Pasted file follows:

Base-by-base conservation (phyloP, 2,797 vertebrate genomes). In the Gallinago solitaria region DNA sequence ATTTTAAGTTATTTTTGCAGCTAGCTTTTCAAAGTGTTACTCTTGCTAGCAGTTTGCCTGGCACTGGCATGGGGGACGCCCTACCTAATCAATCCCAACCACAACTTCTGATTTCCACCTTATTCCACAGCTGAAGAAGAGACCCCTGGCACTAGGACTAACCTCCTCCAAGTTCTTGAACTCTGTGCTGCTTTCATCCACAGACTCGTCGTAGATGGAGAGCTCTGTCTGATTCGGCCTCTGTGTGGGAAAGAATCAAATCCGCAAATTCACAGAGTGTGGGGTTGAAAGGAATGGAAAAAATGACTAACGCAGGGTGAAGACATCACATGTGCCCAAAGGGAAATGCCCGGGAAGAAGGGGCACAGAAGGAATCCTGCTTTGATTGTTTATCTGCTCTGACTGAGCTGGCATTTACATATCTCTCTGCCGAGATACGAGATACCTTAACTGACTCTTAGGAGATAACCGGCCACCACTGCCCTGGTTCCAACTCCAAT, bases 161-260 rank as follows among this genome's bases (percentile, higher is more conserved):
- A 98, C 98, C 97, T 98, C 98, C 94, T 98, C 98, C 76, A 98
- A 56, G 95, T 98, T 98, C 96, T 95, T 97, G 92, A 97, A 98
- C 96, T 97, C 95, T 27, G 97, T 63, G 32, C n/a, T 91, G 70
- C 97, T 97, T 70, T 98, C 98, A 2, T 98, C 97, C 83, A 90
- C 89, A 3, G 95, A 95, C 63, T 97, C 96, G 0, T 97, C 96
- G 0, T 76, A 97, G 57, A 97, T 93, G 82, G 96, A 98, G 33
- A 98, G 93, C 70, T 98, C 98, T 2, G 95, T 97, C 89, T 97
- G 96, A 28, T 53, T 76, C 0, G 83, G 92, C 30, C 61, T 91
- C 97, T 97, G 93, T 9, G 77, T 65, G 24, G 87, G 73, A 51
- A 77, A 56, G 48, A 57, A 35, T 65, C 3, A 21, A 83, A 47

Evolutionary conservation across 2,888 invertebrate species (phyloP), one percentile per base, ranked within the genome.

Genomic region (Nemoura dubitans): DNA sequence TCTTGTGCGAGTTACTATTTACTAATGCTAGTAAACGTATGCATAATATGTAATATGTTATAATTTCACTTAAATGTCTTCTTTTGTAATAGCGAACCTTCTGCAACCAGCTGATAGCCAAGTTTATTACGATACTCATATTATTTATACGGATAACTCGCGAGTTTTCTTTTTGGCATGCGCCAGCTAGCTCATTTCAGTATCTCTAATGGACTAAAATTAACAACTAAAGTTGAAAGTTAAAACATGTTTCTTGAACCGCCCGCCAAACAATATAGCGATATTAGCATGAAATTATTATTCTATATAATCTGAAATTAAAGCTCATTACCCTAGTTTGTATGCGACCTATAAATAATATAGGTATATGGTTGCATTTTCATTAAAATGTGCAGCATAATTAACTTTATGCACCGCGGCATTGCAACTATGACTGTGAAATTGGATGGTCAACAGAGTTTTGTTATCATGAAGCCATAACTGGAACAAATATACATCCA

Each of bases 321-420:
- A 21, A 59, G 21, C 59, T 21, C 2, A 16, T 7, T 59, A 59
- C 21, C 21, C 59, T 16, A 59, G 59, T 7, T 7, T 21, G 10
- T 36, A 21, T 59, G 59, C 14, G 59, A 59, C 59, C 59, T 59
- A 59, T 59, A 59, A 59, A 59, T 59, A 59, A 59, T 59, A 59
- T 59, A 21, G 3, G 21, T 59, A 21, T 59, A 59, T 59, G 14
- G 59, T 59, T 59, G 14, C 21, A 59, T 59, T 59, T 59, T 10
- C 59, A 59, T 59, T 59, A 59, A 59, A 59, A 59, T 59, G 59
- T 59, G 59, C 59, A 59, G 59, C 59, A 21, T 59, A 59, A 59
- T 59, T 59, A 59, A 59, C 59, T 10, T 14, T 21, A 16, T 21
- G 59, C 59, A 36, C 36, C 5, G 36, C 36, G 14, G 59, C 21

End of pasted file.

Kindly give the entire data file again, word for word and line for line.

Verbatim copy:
Base-by-base conservation (phyloP, 2,797 vertebrate genomes). In the Gallinago solitaria region DNA sequence ATTTTAAGTTATTTTTGCAGCTAGCTTTTCAAAGTGTTACTCTTGCTAGCAGTTTGCCTGGCACTGGCATGGGGGACGCCCTACCTAATCAATCCCAACCACAACTTCTGATTTCCACCTTATTCCACAGCTGAAGAAGAGACCCCTGGCACTAGGACTAACCTCCTCCAAGTTCTTGAACTCTGTGCTGCTTTCATCCACAGACTCGTCGTAGATGGAGAGCTCTGTCTGATTCGGCCTCTGTGTGGGAAAGAATCAAATCCGCAAATTCACAGAGTGTGGGGTTGAAAGGAATGGAAAAAATGACTAACGCAGGGTGAAGACATCACATGTGCCCAAAGGGAAATGCCCGGGAAGAAGGGGCACAGAAGGAATCCTGCTTTGATTGTTTATCTGCTCTGACTGAGCTGGCATTTACATATCTCTCTGCCGAGATACGAGATACCTTAACTGACTCTTAGGAGATAACCGGCCACCACTGCCCTGGTTCCAACTCCAAT, bases 161-260 rank as follows among this genome's bases (percentile, higher is more conserved):
- A 98, C 98, C 97, T 98, C 98, C 94, T 98, C 98, C 76, A 98
- A 56, G 95, T 98, T 98, C 96, T 95, T 97, G 92, A 97, A 98
- C 96, T 97, C 95, T 27, G 97, T 63, G 32, C n/a, T 91, G 70
- C 97, T 97, T 70, T 98, C 98, A 2, T 98, C 97, C 83, A 90
- C 89, A 3, G 95, A 95, C 63, T 97, C 96, G 0, T 97, C 96
- G 0, T 76, A 97, G 57, A 97, T 93, G 82, G 96, A 98, G 33
- A 98, G 93, C 70, T 98, C 98, T 2, G 95, T 97, C 89, T 97
- G 96, A 28, T 53, T 76, C 0, G 83, G 92, C 30, C 61, T 91
- C 97, T 97, G 93, T 9, G 77, T 65, G 24, G 87, G 73, A 51
- A 77, A 56, G 48, A 57, A 35, T 65, C 3, A 21, A 83, A 47

Evolutionary conservation across 2,888 invertebrate species (phyloP), one percentile per base, ranked within the genome.

Genomic region (Nemoura dubitans): DNA sequence TCTTGTGCGAGTTACTATTTACTAATGCTAGTAAACGTATGCATAATATGTAATATGTTATAATTTCACTTAAATGTCTTCTTTTGTAATAGCGAACCTTCTGCAACCAGCTGATAGCCAAGTTTATTACGATACTCATATTATTTATACGGATAACTCGCGAGTTTTCTTTTTGGCATGCGCCAGCTAGCTCATTTCAGTATCTCTAATGGACTAAAATTAACAACTAAAGTTGAAAGTTAAAACATGTTTCTTGAACCGCCCGCCAAACAATATAGCGATATTAGCATGAAATTATTATTCTATATAATCTGAAATTAAAGCTCATTACCCTAGTTTGTATGCGACCTATAAATAATATAGGTATATGGTTGCATTTTCATTAAAATGTGCAGCATAATTAACTTTATGCACCGCGGCATTGCAACTATGACTGTGAAATTGGATGGTCAACAGAGTTTTGTTATCATGAAGCCATAACTGGAACAAATATACATCCA

Each of bases 321-420:
- A 21, A 59, G 21, C 59, T 21, C 2, A 16, T 7, T 59, A 59
- C 21, C 21, C 59, T 16, A 59, G 59, T 7, T 7, T 21, G 10
- T 36, A 21, T 59, G 59, C 14, G 59, A 59, C 59, C 59, T 59
- A 59, T 59, A 59, A 59, A 59, T 59, A 59, A 59, T 59, A 59
- T 59, A 21, G 3, G 21, T 59, A 21, T 59, A 59, T 59, G 14
- G 59, T 59, T 59, G 14, C 21, A 59, T 59, T 59, T 59, T 10
- C 59, A 59, T 59, T 59, A 59, A 59, A 59, A 59, T 59, G 59
- T 59, G 59, C 59, A 59, G 59, C 59, A 21, T 59, A 59, A 59
- T 59, T 59, A 59, A 59, C 59, T 10, T 14, T 21, A 16, T 21
- G 59, C 59, A 36, C 36, C 5, G 36, C 36, G 14, G 59, C 21